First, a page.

Why Write? If You Can’t Explain (or Show) Something, You Don’t Understand it


If you are unable in some form, whatever that might be, to demonstrate an idea through exemplification, if you are unable to show it in some way, then you can’t claim to have any kind of understanding of that idea at all. And the more precise way in which you’re able to explain, the better examples you’re able to provide along the way of your reasoning behind it, the more elaborate one is apropos a certain theoretical point, the better it can be said the understanding of something that person has.

The very way of providing an example shows the fact of understanding it, and the entire point of giving privilege to writing, instead of any other form of expression (painting or dancing or calculating… ), is my conviction that every and any form of human activity is already structured through thought, that is, that at some level, no matter if conscious or not, every action or activity a person engages is decided by his or her own understanding, and is always done according to some specific logic, and that very logic of an action can always also be exemplified and proven through the use of language, since for me proving and providing an example of something are one and the same.

I’m precisely not saying that all human activity is somehow inside language, since that would be quite an extreme case of reductionism. Being fully aware of the experience of ’not being able to express something in words’, of there being a sort of a failure of expression in using language as the primary medium of transmission, as in the case of a traumatic experience. What I am claiming though, is that in some theoretical way, every and any possible logical operation can be translated into the form of language, even for example the fact of being unable to put something into words.

Even the logic of trauma itself, the precise way trauma distorts language and the logic it follows, can itself be accurately represented. Maybe not by the very subject experiencing and undergoing it, due to the very presence of trauma distorting language, but it can maybe mostly be roughly outlined and hinted to, so at least in principle it is possible to translate it. It’s not only trauma that distorts language, it is in it’s very structure always already continously distorted, and that very distortion of language points to a particular singularity of experience of the writing subject.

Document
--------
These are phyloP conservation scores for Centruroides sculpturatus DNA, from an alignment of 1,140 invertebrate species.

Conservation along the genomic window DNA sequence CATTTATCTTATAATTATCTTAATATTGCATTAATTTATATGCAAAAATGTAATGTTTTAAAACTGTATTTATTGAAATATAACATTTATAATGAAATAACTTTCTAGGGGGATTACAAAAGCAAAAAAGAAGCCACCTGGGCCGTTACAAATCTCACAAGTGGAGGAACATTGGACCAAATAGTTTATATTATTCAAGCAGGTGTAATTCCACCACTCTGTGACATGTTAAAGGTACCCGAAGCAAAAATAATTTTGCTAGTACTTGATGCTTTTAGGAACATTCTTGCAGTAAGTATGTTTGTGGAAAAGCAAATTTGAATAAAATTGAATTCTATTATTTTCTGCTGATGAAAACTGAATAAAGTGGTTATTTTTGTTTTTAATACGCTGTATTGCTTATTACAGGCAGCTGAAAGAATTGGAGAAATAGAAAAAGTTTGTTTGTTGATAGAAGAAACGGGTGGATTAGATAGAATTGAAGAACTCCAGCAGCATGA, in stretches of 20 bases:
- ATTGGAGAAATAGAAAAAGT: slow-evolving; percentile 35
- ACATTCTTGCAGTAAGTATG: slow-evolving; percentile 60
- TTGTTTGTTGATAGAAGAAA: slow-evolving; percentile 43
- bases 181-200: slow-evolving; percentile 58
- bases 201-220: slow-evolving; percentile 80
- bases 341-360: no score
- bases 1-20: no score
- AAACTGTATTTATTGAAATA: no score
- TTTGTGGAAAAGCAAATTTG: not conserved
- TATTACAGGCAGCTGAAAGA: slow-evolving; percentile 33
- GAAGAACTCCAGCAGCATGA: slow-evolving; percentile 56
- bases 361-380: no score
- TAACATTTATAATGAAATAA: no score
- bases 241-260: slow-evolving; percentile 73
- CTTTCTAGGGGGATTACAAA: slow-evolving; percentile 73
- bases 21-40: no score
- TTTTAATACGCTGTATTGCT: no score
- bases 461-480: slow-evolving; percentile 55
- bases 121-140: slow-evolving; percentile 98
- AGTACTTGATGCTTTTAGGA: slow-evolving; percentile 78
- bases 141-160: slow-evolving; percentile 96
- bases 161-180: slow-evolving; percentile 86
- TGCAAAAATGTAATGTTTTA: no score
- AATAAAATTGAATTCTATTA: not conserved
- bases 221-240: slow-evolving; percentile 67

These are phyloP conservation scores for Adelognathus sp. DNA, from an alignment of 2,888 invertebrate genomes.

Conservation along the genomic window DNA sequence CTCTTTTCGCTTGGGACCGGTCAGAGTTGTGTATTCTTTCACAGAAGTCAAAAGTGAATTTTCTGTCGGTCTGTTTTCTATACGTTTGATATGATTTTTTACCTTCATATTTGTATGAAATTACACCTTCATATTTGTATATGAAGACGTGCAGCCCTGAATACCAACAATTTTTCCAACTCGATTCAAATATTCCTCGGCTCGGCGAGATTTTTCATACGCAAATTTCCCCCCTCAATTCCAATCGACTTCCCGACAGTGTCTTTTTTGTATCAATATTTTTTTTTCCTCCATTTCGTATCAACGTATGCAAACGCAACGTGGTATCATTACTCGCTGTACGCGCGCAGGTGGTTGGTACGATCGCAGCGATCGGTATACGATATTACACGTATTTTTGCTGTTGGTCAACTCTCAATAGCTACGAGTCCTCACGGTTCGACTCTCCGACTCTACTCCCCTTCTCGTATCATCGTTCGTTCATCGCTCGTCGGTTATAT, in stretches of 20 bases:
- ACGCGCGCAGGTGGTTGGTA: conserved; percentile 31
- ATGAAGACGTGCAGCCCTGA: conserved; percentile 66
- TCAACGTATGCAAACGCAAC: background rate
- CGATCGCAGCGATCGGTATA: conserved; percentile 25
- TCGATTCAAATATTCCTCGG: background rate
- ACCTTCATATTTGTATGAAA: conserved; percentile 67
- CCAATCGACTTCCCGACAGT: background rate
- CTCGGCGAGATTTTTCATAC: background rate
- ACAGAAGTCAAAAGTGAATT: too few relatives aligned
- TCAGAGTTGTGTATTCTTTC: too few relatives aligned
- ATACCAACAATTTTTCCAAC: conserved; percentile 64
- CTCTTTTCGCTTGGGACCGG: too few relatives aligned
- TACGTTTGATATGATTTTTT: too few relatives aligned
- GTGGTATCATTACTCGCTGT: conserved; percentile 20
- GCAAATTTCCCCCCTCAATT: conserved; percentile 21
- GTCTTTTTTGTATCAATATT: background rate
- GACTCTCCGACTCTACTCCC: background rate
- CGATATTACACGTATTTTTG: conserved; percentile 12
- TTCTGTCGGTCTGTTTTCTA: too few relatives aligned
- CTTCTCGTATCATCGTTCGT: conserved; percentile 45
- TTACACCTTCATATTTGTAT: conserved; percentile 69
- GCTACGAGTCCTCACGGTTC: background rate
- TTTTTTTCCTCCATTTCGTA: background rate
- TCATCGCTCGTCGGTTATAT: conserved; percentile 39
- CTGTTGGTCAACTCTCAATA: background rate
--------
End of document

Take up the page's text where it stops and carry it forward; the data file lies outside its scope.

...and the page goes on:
So privileging writing as a form of expression, at this point purposefully done, and in this way also privileging language, has a certain reasoning behind it. So why not speech, that is, expression through voice, but rather the choice of writing, if language is here put as the privileged mode of expression? Isn’t the use of speech far more sincere, personal and intimate than the impersonal written form?

That in itself is already a very difficult problem and dilemma, something with which many authors have dealt with. Of course speech is in some way more sincere and expresses a person’s emotional experience far better than an individual might be able to demonstrate in pure written form. We’re all familiar with the fact of misinterpreting someone’s writing simply due to there being a lack of provided punctuation and emphasis, and the entire emotional colouring that the human voice could and does provide to the texture of writing. But the very fact of providing one’s own logical reasoning behind some specific idea is best achieved through the entirely abstract written form itself.

Even emotions can be entirely accurately expressed in written form, although it’s true that in this way of translation some impact, the very emotional impact of the message conveyed in this way, is to a great extent lost. I’m not arguing against the use and expression through emotion: emotional experience is no less important or somehow less valuable than the boring categories of reason and the use of formal argumentation. But emotional experience is often very deceiving, and doesn’t necessarily have anything to do with truth as such.

Emotional experience has more to do with the current state of mind and bodily experience in a given situation, and far less with any sort of understanding; in any case, emotions themselves can be (and often are) entirely logically analysed and described in written form, even though that might have a reductive effect in the way it leaves an impact. Let’s take an experience of listening a complex piece of music as an example—anyone vaguely familiar with the theory of music can see precisely how even what appears to be extremely subjective and emotional experiences of listening to a musical piece, can in fact be carefully analysed, described, translated into, explained and communicated through the use of language, no matter how difficult that task may appear to be. It’s not that we should replace the music and just always focus on writing; it’s just that no matter how complex something might appear to be, it is in principle translatable into writing, even if certain situations might prevent an actual realisation of that in a specific case.

Individual experience and emotions are something very real, but the the use of, and translating that into language, is what makes those obtain a universal form. I choose to privilege language and writing as a form of expression, because I believe those have much more to do with their specific relation to the very universal dimension of human experience, far more than any other practical concern.

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